CR4 - The Engineer's Place for News and Discussion®

Previous in Forum: Foaming in STP   Next in Forum: TGA of Ash
Close

Comments Format:






Close

Subscribe to Discussion:

CR4 allows you to "subscribe" to a discussion
so that you can be notified of new comments to
the discussion via email.

Close

Rating Vote:







5 comments
Participant

Join Date: Apr 2012
Posts: 3

Reinforced Resin Matrix

04/22/2012 9:05 PM

I am in the process of constructing a composite wing for my homebuilt aircraft, and have had the notion of using carbon nanotube,(arc produced soot), to increase bolth tensile and peel strengths of comercially available epoxy resins. The goal would be enhanced stiffnes and shock resistance in a unidirectional carbon fiber laminate. any thoughts and/or ideas on this would be very welcome.

Register to Reply
Interested in this topic? By joining CR4 you can "subscribe" to
this discussion and receive notification when new comments are added.
Guru
Hobbies - Automotive Performance - New Member Popular Science - Weaponology - New Member

Join Date: Oct 2008
Location: Want to be: 34° 34' 21.60" N, 92° 55' 42.28" W Really am in Arizona
Posts: 30118
Good Answers: 1139
#1

Re: Reinforced Resin Matrix

04/22/2012 10:00 PM

Well, your life hangs in the balance, so be careful.

Do you have any experience with lay-ups? Vacuum bags? Epoxies? Composite materials?

You may not need any more stiffness, or shock resistance.

You will need to test the modified materials to be sure they perform as they should.

Good luck.

__________________
Luck comes and goes. Skill is forever. The supply of fools will always outstrip the demand .
Register to Reply
Participant

Join Date: Apr 2012
Posts: 3
#3
In reply to #1

Re: Reinforced Resin Matrix

04/23/2012 1:34 PM

Thank you Lyn, yes,a couple of decades, build/repair raceboats for a living. My concerns stem from instant and total failures I've observed in carbon fiber sailboat masts. (hand layup, alternating biaxial/uni cloth in west system 5-1.05/209- resin to mfg spec). Seemingly insignificant rigging strikes can result in a tiny milky spot without surface fracture. These tend to peel propagate both tangent to the fiber strand and multi layer. Under magnification the failed resin looks like gravel. The nanotubes? If those little baskets could be made homogeneous within the resin matrix,well,,you get the idea. Testing will be expensive but with aircraft there are no do overs. (Ideas?)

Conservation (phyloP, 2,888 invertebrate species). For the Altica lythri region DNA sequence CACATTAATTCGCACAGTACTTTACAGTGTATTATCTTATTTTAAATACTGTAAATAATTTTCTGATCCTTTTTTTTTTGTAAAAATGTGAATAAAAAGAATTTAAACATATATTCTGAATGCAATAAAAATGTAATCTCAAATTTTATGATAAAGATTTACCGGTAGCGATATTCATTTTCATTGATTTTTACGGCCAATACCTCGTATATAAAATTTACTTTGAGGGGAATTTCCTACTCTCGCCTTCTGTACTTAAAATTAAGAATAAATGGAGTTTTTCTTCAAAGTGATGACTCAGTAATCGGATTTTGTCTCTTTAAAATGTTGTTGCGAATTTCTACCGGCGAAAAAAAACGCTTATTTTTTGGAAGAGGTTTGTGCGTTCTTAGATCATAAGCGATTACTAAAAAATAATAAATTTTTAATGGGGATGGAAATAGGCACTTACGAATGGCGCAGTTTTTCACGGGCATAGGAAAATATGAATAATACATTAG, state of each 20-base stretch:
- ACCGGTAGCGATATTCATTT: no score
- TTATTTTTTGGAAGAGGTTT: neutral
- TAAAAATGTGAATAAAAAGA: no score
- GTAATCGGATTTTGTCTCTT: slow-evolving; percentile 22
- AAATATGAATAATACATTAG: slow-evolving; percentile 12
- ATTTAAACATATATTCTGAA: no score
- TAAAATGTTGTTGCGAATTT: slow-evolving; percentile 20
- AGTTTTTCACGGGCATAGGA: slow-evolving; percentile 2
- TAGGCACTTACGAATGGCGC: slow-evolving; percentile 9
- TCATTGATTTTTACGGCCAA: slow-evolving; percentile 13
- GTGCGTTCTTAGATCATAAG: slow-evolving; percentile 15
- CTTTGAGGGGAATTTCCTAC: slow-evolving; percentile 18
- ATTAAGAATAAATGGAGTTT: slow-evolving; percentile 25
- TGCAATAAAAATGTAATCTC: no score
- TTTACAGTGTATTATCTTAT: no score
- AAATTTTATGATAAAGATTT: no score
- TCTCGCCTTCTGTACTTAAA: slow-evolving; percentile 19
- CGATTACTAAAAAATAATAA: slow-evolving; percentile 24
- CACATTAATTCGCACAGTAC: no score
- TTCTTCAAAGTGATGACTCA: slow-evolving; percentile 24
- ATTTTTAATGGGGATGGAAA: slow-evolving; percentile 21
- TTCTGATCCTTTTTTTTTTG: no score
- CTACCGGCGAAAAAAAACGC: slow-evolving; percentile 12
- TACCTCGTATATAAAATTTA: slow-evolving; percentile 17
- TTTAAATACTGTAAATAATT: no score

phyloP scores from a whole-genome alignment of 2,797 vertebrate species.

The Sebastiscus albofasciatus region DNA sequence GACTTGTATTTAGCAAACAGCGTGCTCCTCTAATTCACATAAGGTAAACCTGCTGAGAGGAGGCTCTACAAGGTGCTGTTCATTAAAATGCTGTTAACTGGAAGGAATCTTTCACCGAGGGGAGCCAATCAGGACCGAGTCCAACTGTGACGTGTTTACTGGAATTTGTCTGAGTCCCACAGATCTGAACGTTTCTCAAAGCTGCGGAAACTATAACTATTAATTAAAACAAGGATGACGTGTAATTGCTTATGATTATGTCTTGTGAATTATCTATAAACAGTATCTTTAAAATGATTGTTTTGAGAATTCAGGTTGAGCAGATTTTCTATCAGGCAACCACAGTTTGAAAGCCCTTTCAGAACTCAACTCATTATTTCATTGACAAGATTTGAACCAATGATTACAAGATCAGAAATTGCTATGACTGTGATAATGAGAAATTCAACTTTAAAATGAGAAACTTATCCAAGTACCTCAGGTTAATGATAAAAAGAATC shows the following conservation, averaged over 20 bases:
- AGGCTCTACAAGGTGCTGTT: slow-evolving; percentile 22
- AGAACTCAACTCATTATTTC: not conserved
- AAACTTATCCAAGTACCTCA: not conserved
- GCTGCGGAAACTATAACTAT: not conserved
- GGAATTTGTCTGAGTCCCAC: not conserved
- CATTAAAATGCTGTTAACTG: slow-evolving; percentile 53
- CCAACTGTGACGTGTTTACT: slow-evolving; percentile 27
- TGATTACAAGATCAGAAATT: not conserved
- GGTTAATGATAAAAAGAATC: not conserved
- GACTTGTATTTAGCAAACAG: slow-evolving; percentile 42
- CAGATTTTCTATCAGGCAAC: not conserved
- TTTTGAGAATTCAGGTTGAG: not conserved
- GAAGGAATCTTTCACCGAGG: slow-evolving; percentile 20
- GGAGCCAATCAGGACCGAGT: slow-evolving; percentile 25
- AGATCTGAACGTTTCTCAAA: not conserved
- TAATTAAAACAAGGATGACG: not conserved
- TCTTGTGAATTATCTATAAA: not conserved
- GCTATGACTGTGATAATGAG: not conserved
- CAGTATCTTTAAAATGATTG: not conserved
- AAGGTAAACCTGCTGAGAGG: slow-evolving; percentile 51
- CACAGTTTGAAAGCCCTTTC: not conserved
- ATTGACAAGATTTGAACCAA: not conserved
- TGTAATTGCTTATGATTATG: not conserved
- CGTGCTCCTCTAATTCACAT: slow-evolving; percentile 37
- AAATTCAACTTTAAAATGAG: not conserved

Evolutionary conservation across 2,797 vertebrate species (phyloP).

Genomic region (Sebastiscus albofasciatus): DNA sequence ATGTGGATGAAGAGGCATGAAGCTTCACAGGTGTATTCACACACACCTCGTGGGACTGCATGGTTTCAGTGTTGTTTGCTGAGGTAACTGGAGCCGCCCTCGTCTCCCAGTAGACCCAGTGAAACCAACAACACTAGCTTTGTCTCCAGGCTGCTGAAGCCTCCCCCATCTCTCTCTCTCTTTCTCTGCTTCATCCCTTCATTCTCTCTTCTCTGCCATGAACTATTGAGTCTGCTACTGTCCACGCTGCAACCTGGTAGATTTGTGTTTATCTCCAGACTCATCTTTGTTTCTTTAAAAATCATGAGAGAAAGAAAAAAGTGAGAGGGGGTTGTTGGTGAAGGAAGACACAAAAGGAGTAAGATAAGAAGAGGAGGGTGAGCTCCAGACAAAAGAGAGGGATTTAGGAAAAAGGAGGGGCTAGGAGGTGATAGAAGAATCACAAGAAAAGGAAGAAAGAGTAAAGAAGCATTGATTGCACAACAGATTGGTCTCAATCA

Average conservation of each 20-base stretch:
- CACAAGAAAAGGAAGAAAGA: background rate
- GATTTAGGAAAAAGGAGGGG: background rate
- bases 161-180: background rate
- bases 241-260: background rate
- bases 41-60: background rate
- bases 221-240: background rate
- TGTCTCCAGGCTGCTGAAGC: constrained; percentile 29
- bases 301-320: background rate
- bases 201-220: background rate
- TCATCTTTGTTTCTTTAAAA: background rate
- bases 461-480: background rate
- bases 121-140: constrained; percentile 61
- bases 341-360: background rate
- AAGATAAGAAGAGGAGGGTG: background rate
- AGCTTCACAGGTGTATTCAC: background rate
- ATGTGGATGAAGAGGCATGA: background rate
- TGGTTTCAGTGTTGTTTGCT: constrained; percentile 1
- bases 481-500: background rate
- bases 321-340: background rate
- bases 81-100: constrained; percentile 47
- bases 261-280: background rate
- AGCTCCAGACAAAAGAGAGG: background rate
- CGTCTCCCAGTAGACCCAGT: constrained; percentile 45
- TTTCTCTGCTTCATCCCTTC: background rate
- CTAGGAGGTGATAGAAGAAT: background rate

Register to Reply
Guru
Hobbies - Automotive Performance - New Member Popular Science - Weaponology - New Member

Join Date: Oct 2008
Location: Want to be: 34° 34' 21.60" N, 92° 55' 42.28" W Really am in Arizona
Posts: 30118
Good Answers: 1139
#4
In reply to #3

Re: Reinforced Resin Matrix

04/23/2012 1:47 PM

Delamination is a bad thing. Is it because of poor impact strength of the resin, or less than perfect adhesion of resin to fiber?

I think you are more qualified than I, so I can only give encouragement to experiment and test.

Have you contacted any big resin formulators? Dow/3M/Henkel/Du Pont? I was never impressed by Loctite's products, but that was 20 years ago. (Now you know why I can't help you, I'm a dinosaur) They may be working with nanotechnology.

Good luck.

__________________
Luck comes and goes. Skill is forever. The supply of fools will always outstrip the demand .
Register to Reply
Guru
Engineering Fields - Systems Engineering - New Member Popular Science - Weaponology - New Member

Join Date: Jun 2006
Location: San Diego
Posts: 2637
Good Answers: 61
#2

Re: Reinforced Resin Matrix

04/22/2012 11:04 PM

In addition to the above, of note: a relatively small proportion of arc soot is actually nanotube

High-quality single-walled carbon nanotubes from arc-produced soot

Abstract

High-quality single-walled carbon nanotubes (SWNTs) were obtained from arc-produced soot using a three-step purification process consisting of soft oxidation, air oxidation, and a high-temperature vacuum treatment. Firstly an oxide layer was formed on the surface of the metal catalyst, which prevents the SWNTs from undergoing metal-assisted dissociation during the process. After the final step, about 20% of the weight of the initial raw soot remained and the final product contained less than 1% metal. Scanning electron microscopy, transmission electron microscopy and Raman spectroscopy were used to characterize the SWNTs obtained.

  • Hisashi Kajiuraa, , ,
  • Shigemitsu Tsutsuia,
  • Houjin Huanga,
  • Yousuke Murakamib

So my first suggestion would be some experiments on what the metal-containing 80% does to your epoxy.

Or figure out how much non-nanotube material you can tolerate, 99% nanotube runs about $250 a gram.

__________________
"If you want to get somewhere else, you must run at least twice as fast as that!"
Register to Reply
Guru

Join Date: Jan 2008
Posts: 1756
Good Answers: 59
#5

Re: Reinforced Resin Matrix

04/24/2012 12:10 AM

Yo have a big ticket technological challenge. Airplane manufacturer of mainly carbon fiber components use additional kevlar and at least 2 different glass fabric for a mix and match adiustment of the local material characteristics. The designer make great use of the directional properties.

Additionally, woven and stranded fibres retain a well known portion of the resin during vacuum bagging. Losing the excess to a sacrifical layer.

Since the nanotubes are a powder, none of the described (and more) knowledge is available to you. Simply put you are entirely on your own to devise a new technology. I wish you great luck and perseverance.

Register to Reply
Register to Reply 5 comments
Interested in this topic? By joining CR4 you can "subscribe" to
this discussion and receive notification when new comments are added.
Copy to Clipboard

Users who posted comments:

edignan (1); leveles (1); lyn (2); patrickbrockhaus (1)

Previous in Forum: Foaming in STP   Next in Forum: TGA of Ash

Advertisement